By SAMANTHA CRITCHELL, Associated Press
NEW YORK (AP) — Every so often at Fashion Week, there is a moment when the runway is transported from the bustle of New York to a different time or place.
Who needs a plane ticket to join the jet set? Might as well let your clothes do the globe-trotting.
At Vera Wang on Tuesday, it was an idealized India. Tory Burch's muse was a preppy American who goes out to see the world. J. Crew had in mind a beach vacation. Rodarte? Medieval role playing.
"If you see a great dress, you can build a lot around it," said Ty Hunter, Beyonce's stylist, who said the right look might even inspire a real-life trip to shoot a music video.
Editors, stylists, retailers and celebrities will continue gathering at Merdedes-Benz Fashion Week through Thursday before heading to London, Milan and Paris.
Vera Wang's India-inspired clothes were quiet, delicate and lovely, sometimes requiring a trained eye to notice Wang's nod to the Nehru collar or choli jacket. They invoked India without ornate trappings or touristy gimmicks.
Wang's A-list crowd (Stacy Keibler caused a front-row frenzy) could appreciate the soutache embroidery, which looks a bit like braided lace, that decorated a white sleeveless V-neck shift, and the chartreuse brocade peplum top with gold jeweled epaulettes paired with a chantilly hand-pieced lace sheath.
The collarless, sleeveless tailored jackets were a bit more obvious in their reference to India, but not too much so.
"The collection is out of India, but India is just the starting point," Wang said in a backstage interview. "There is no belly dancing, there are no sarongs, there are no saris. It is about the sort of discipline about Indian men's clothes like Nehru, against the mystery and sensuality of Indian women — but not literally."
Here's how far Mary-Kate and Ashley Olsen have come with their fashion collection The Row: Sitting at the spring preview, it becomes clear that other designers at New York Fashion Week have been mimicking the layered-yet-airy refined look that is at the heart of this label.
This was the real deal, though, with the Olsens piling on the models long and fluid duster coats, tunics and dresses on Monday, sometimes paired with pajama pants and other times with slouchy skinny-leg silk ones.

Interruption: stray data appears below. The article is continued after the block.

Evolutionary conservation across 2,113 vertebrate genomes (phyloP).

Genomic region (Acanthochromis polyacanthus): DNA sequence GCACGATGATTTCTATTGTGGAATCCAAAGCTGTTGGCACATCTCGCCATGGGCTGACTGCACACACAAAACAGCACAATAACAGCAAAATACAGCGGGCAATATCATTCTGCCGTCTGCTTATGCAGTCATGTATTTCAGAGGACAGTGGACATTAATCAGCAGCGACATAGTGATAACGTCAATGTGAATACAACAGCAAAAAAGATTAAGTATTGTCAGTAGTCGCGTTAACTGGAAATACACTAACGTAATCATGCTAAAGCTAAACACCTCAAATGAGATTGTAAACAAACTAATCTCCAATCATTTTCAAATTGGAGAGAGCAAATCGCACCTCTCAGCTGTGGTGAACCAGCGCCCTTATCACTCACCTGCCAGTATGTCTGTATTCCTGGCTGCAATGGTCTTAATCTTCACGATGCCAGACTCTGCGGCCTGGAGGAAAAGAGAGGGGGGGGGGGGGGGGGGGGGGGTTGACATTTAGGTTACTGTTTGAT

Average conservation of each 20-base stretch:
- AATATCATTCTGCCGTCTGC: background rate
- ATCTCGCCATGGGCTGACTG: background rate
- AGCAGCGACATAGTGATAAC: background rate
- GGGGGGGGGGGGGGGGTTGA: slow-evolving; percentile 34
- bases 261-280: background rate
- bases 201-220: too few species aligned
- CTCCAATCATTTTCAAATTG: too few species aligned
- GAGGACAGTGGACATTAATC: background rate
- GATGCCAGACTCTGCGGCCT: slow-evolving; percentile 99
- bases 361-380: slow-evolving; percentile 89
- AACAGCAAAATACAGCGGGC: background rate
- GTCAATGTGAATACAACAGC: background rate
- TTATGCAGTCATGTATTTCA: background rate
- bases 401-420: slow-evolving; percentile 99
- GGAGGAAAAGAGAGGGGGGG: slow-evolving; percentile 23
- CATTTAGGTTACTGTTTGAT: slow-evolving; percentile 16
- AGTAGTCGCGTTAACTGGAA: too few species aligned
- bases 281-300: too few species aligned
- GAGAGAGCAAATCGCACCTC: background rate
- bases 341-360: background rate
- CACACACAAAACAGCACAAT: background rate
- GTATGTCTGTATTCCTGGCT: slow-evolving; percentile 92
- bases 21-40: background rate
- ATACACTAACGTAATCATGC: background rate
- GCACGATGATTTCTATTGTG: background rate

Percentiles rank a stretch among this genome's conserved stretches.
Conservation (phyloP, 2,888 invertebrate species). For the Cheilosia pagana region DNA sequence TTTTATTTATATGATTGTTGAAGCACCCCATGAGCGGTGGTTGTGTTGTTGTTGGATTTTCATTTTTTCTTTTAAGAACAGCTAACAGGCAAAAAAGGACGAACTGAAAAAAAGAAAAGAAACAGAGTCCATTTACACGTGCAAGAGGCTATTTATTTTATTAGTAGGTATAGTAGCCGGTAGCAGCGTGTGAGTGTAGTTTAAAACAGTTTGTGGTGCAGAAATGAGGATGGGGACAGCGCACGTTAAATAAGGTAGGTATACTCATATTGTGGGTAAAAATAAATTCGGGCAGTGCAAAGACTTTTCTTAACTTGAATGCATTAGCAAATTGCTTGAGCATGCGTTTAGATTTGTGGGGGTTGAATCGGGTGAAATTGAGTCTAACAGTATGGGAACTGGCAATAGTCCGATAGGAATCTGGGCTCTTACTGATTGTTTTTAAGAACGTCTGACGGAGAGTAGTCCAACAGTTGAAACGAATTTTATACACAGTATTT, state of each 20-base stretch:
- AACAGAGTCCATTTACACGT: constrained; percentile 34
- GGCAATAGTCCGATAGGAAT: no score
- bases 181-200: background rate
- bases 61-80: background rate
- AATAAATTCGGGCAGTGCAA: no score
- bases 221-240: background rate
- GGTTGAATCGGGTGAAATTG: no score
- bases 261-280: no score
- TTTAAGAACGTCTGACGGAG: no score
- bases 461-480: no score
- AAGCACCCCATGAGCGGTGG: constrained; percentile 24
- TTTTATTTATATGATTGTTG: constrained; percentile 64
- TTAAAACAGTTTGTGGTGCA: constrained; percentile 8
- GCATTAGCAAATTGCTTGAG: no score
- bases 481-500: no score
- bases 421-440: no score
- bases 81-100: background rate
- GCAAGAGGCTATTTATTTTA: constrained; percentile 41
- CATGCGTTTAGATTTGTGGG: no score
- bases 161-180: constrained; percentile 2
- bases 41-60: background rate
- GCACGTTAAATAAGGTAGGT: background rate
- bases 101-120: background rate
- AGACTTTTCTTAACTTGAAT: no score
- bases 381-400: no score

The Row did hit on the emerging lingerie trend, although they don't get credit for starting that one. That seems to be a collective statement coming from fashion insiders as they put next season into focus.
Almost every outfit here was a single color, head to toe. There was no embellishment so the clothes had to speak for themselves. In their notes, the Olsen twins said the collection "celebrates a spirit of subtle colors and exquisite layering."
It was another example of the easy elegance that earned them the Council of Fashion Designers of America's award earlier this year as the top womenswear designers.
Punk met the medieval princess on the catwalk at Rodarte, where the design-duo sisters said they were inspired by medieval and role-playing games.
Laura and Kate Mulleavy took the edge off grommet-covered leather pants by pairing them with silk blouses, and toughened up a brocade organza dress a leather embroidered bodice.
The peach halter gown with a yellow waistband could entice a hero for a damsel in distress.
But don't mistake this spring collection for anything but modern: The chunky shoe made of mixed materials and a computer-cut heel made sure of that. The cagelike corsets used here fit into this apparent fascination with harnesses this round of fashion previews, but they somehow seemed to make more sense on this runway where the Mulleavys don't pull any punches.
Mark Badgley and James Mischka seem to like movies a lot. Old movies.
For their Spring 2013 collection, the designer duo picked a 1935 film version of Shakespeare's "A Midsummer Night's Dream" — a play that takes place in the spring, after all.
The film starred James Cagney, but the star of the Badgley Mischka collection was their fabrics — "springlike fabrics, but with depth to them," explained Mischka backstage. Lots of tulle and chiffon, for example.